Lectionary blog for April 14, 2019
Palm Sunday
Isaiah 50:4-9a; Psalm 31:9-16;
Philippians 2:5-11; Luke 19:28-40; Luke 22:15-23:56

When I was completing the coursework for my doctorate, I read an article that will always stick with me. It was on “useless suffering.” The brilliant author wrote about how the human mind naturally makes meaning out of distress and suffering so that profound but momentary sadness or distress can be coded as meaningful or useful. This process usually prevents negative feelings from overwhelming us and shutting down needed thinking processes.

Some events, however, are so horrific that the mind cannot and should not seek to find meaning in them. I completely agree with the author that in this fallen world most tragedies are senseless, and that we do God and ourselves a disservice when we seek to find meaning in abject suffering. Unlike the article’s author, however, I believe that, though the suffering from a tragic event need not be meaningful in itself, no suffering is fruitless or useless if God teaches us and brings us closer through the process.

The Scripture passages from this week all speak to the inability of suffering to snuff out the good work that God is doing in and through God’s people. Although I believe that God disciplines us to produce fruit, I do not believe that all or even most difficulties in our lives come from God. Scripture is clear, though, that Jesus, Paul, the disciples and the early church all faced their share of trouble, sadness, isolation, persecution and trials. There is enough suffering that we need not seek it out or wallow in it. But faithfulness to God through a period of suffering does lead to blessings.

The passage from Isaiah speaks of an abused prophet. The speaker knows how to speak words that comfort the weary (Isaiah 50:4), yet these words don’t seem to please everyone. He is abused and beaten, and his beard is pulled out (Isaiah 50:6). He resists none of this. But God doesn’t leave him to face this violence alone. God is the help of the prophet. Even in his suffering, the prophet knows that God prevents him from being disgraced (Isaiah 50:7). He is so certain of God’s attention and intimacy through his own suffering that he challenges his abusers, asking, “Who will contend with me? … Who are my adversaries?” (Isaiah 50:8). The suffering has heightened the prophet’s reliance on and trust in God.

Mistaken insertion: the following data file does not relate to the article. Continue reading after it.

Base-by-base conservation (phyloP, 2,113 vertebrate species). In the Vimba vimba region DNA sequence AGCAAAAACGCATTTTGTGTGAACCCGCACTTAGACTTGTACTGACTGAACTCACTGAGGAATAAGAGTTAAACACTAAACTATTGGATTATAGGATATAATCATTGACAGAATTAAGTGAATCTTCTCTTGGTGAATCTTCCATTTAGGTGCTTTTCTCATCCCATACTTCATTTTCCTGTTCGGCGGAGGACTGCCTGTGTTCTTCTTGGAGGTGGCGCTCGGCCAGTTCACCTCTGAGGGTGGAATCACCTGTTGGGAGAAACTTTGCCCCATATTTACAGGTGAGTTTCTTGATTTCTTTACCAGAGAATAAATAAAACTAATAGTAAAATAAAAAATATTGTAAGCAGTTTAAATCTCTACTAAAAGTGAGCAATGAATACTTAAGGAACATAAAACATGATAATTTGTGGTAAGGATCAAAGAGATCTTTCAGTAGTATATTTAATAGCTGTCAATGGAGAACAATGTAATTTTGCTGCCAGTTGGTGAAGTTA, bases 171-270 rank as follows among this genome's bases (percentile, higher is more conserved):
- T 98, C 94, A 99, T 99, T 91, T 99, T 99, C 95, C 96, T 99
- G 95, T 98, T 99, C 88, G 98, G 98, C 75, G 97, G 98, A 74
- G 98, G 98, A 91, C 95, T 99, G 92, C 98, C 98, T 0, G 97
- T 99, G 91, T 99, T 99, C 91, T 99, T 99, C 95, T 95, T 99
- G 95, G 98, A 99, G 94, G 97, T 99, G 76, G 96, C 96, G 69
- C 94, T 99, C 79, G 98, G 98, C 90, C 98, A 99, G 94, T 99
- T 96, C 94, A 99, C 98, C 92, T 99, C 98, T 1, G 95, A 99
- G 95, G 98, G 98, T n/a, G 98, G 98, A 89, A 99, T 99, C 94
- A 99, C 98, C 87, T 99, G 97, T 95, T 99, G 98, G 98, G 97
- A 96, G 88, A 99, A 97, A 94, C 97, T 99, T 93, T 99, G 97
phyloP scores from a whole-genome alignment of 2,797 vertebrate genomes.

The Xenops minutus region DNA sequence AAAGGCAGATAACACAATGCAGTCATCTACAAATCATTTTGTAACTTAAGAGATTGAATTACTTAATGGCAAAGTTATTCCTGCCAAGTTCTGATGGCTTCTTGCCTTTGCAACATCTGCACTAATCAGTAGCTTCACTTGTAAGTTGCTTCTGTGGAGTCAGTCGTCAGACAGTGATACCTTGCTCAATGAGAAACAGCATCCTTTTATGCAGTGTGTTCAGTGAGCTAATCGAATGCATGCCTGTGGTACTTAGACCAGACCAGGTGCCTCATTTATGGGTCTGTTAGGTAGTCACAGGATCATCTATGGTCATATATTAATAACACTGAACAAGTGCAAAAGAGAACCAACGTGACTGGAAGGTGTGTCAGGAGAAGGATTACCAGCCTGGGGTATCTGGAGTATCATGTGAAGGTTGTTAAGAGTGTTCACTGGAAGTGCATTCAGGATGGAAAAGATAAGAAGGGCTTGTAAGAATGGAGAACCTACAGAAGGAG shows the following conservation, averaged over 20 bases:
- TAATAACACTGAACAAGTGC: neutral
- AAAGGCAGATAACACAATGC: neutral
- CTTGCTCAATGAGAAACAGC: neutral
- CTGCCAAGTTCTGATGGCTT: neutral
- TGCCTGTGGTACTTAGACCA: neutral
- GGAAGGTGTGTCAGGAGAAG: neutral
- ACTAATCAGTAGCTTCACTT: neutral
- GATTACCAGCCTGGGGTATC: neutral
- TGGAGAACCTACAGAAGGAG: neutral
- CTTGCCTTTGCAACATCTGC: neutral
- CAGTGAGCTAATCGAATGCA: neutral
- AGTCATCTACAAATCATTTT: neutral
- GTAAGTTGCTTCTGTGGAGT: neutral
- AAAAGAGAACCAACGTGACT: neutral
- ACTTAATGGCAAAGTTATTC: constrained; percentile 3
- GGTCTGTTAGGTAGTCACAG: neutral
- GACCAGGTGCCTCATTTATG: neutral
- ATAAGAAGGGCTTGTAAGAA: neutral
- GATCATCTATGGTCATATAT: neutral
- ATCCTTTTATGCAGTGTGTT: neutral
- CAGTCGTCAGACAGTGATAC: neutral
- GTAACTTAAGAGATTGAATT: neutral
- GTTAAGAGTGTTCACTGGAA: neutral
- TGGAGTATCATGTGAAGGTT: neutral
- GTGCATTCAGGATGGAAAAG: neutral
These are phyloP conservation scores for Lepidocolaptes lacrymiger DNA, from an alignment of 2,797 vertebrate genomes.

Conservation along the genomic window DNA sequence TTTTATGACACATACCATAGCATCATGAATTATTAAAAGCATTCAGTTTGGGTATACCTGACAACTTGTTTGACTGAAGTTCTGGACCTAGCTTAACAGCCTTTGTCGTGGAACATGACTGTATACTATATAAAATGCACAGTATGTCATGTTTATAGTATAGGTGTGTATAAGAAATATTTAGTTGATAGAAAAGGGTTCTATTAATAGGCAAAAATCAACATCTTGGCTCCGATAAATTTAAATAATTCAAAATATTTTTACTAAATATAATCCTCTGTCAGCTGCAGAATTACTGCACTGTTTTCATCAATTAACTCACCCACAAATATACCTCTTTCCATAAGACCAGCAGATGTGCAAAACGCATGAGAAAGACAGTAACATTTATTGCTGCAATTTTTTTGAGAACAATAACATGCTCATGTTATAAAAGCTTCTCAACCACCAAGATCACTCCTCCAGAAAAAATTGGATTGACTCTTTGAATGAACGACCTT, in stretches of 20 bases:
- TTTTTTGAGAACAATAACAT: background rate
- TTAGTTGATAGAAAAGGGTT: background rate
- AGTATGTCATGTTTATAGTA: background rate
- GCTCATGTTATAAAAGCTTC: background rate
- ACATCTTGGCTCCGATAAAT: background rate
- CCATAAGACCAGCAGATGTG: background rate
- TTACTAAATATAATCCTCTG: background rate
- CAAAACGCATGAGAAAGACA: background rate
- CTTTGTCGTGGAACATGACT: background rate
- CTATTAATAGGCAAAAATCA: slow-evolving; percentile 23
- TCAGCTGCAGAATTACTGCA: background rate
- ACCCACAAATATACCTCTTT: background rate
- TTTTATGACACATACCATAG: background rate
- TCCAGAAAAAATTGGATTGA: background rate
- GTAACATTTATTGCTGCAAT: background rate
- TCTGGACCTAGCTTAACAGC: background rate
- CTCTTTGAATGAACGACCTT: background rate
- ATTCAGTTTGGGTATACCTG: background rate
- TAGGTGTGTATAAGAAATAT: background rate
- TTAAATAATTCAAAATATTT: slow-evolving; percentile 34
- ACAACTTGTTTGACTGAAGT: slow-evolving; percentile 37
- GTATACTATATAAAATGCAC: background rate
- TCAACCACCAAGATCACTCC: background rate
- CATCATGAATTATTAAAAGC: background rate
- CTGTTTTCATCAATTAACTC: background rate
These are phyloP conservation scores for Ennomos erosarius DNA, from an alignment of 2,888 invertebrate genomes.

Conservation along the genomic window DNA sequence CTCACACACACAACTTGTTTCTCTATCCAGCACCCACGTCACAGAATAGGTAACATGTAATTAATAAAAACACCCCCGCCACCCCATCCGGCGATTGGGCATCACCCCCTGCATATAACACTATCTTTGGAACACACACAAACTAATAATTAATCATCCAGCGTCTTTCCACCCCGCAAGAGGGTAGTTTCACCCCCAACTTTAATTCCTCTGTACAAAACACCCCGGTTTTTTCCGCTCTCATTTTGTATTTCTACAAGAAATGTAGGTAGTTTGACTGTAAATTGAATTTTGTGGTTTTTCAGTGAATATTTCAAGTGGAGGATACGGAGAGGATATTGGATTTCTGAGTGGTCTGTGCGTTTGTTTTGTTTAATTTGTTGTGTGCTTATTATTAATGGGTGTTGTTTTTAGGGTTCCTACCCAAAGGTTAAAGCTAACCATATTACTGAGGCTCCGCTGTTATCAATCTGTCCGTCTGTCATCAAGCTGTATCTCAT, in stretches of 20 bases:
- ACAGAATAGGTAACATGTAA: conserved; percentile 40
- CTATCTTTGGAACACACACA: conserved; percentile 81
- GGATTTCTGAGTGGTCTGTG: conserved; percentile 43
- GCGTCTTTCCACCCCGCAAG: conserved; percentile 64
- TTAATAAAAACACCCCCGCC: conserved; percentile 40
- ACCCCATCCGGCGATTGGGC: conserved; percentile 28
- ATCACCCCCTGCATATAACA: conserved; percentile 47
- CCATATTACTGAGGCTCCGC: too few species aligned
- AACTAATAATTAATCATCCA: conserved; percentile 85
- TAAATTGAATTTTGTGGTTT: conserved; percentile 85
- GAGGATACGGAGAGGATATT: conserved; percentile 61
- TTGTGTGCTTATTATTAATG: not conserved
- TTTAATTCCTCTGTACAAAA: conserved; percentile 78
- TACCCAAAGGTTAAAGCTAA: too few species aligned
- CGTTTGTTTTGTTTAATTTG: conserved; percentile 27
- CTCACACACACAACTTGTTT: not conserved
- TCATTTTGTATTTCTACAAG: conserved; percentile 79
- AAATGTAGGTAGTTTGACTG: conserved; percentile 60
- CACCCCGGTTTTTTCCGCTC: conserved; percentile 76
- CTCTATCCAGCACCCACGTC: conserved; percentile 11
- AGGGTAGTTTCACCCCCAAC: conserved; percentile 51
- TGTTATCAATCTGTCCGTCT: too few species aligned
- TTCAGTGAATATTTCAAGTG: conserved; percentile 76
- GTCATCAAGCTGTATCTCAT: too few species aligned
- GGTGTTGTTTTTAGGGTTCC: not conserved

Jesus came so that we may have life and have it abundantly (John 10:10).

In Philippians, Paul describes Jesus as having forsaken equality with God and abased himself by taking on the form of a human servant. Jesus became obedient to death, even a horrific death by crucifixion. And then Paul uses a wonderful word: διὸ (“therefore”). Specifically because of Jesus’ obedience through terrible suffering, God highly exulted him. Jesus was faithful to what God had called him to and did not give up. For that reason, Jesus was given the name above all names. But faithfulness in suffering did not just lead to blessings for Jesus alone.

Even before his torture and execution, Jesus spoke to his disciples about the rewards that would come though faithfulness despite suffering. After instituting the eucharist, Jesus assures his disciples: “You are those who have stood by me in my trials; and I confer on you, just as my Father has conferred on me, a kingdom, so that you may eat and drink at my table in my kingdom” (Luke 22:28-30a). Just as God rewarded Jesus for his faithful obedience through suffering, so will Jesus reward us if we stand by him through our trials.

As we celebrate Holy Week, it’s easy to focus only on the suffering of Jesus and forget our neighbors who may be suffering around us. Jesus came so that we may have life and have it abundantly (John 10:10). I’m absolutely convinced that God does not bring useless suffering. Further, it is our job, as citizens of the kingdom of heaven, to relieve suffering where possible. But when we suffer, as we all do at times, we can seek to emulate the example of Jesus and his disciples to be faithful to God through the trials. We will be blessed.

This Holy Week, as we pass through the shadow of death into the marvelous light of life, I will be thinking about Jesus’ faithfulness to God’s salvific mission, even to the point of death. It is the power of Christ working in the lives of all the redeemed that allows us and calls us to be faithful to God, especially through suffering.

Cory Driver
Cory Driver is a minister of word and service, and the director of the Transformational Leadership Academy in the Indiana-Kentucky Synod. He earned his doctorate in Jewish religious cultures from Emory University, Atlanta. Cory lives with his family in Indianapolis.

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